So, the story. Basically, "at least half a dozen" employees of a State Medical Clinic in Alabama decided that, for moral reasons, they wouldn't hand out the EC pill. So they contacted the Christian Coalition of Alabama (CCA), to whine that they were told by their supervisors that they would distribute the pill or they would face disciplinary action.
This flies in the face of optimists everywhere who don't believe that these fundamentalist types are after our right to personal freedom.
The article says that Dr. Donald Williamson, the state health officer of Alabama, told the CCA that employees who had "religious, moral, or ethical objections" to the pills distribution would not be forced to hand it out. Kind of an oops on his part, yes, but I don't believe that was a claim he was entitled to make.
As an employee of the state, you cannot refuse service to a customer on the basis of religion. As an employee of the state, you are not permitted to use your power to force your beliefs upon others. As an employee of the state, you have to put your personal beliefs aside to do your job. If you can't deal with the requirements of that job, then it would be only logical to find another one. [...]
This post, on Kautilyan, discusses the political pressure applied to the FDA when they were reviewing an application for approval of an EC product:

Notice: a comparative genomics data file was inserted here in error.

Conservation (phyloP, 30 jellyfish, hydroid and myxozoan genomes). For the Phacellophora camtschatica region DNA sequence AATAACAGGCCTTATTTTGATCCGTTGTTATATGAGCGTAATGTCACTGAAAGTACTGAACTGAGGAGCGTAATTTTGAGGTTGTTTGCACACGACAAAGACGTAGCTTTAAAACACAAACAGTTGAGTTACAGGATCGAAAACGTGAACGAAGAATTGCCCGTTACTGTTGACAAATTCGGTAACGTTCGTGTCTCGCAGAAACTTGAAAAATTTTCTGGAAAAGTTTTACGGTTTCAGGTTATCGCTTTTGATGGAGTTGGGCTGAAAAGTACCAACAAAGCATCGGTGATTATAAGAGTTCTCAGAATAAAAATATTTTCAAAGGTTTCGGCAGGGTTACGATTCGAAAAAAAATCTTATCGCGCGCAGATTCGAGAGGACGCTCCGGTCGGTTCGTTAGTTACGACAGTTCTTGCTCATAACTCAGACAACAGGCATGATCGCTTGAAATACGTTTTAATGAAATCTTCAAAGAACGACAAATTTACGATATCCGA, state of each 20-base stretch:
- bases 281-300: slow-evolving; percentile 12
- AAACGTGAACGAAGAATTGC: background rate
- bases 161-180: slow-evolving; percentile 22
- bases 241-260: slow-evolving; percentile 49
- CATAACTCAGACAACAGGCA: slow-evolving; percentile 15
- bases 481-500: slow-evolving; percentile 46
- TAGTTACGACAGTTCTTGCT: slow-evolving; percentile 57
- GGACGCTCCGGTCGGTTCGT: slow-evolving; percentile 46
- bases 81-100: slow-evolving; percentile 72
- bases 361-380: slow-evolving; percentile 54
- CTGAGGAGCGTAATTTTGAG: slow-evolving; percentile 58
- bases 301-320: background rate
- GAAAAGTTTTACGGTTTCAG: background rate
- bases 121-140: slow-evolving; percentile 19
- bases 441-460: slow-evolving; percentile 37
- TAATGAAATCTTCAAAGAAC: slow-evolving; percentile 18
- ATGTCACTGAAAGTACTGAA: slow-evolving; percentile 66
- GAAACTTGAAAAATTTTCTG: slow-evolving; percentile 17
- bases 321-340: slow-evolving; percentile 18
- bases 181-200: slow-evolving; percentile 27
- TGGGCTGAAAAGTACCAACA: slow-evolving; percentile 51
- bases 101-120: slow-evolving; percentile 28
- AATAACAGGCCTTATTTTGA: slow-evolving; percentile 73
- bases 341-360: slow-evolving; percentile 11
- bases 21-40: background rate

Shame on you Mark McClellanKautilyan posted again on the same topic the following day, and Brad DeLong chimed in:
Recently I posted on the Rovian tactics that have been used at the FDA to stifle unwanted scientific findings regarding anti-deppressant use. The Wall Street Journal now reports that there has also been politicization regarding emergency contraceptive use. This latter example of FDA shenaningans ought to be receiving much more coverage than it has. This account was buried on page B4 of the Journal and as far as I am aware has not been brought up as a new source of embarassment for the Administration. This issue ought to be exploited by the Kerry campaign as a major issue to rally women voters. Aside from politics the misuse of science for political gain should be considered beyond the pale.
No One, No One Gets Out with Their Reputation Intact
Mark McClellan--former CEA member, former FDA head, now head of CMS--was one of the very, very few people who looked like they might get out of the Bush administration with their reputation intact. But now Kautilyan directs us to a Wall Street Journal story saying that this is not so: that McClellan has been corrupted into making FDA decisions that are inconsistent with its scientific and medical regulatory mission:
Jeanne, at Body and Soul, wrote a post regarding her objections to the "oral contraceptives = abortion" argument, with 14 comments added. She included quotes from a variety of sources to support her position. She concludes:
I'm beginning to think Democratic politicians need to spell out more clearly what they mean when they say they support a woman's right to choose. The phrase has become so bland that virtually everyone mentally translates it -- pro-abortion. What pro-choice politicians support is not allowing abortion to be re-criminalized, and birth control methods to be decided by Rick Santorum.This is an important nuance to the debate. Aaron, at Uppity-negro.com adds a comment:
The threat to women's health that these people represent is a lot bigger than the issue of abortion.
Their logic does not in the slightest resemble our Earth logic.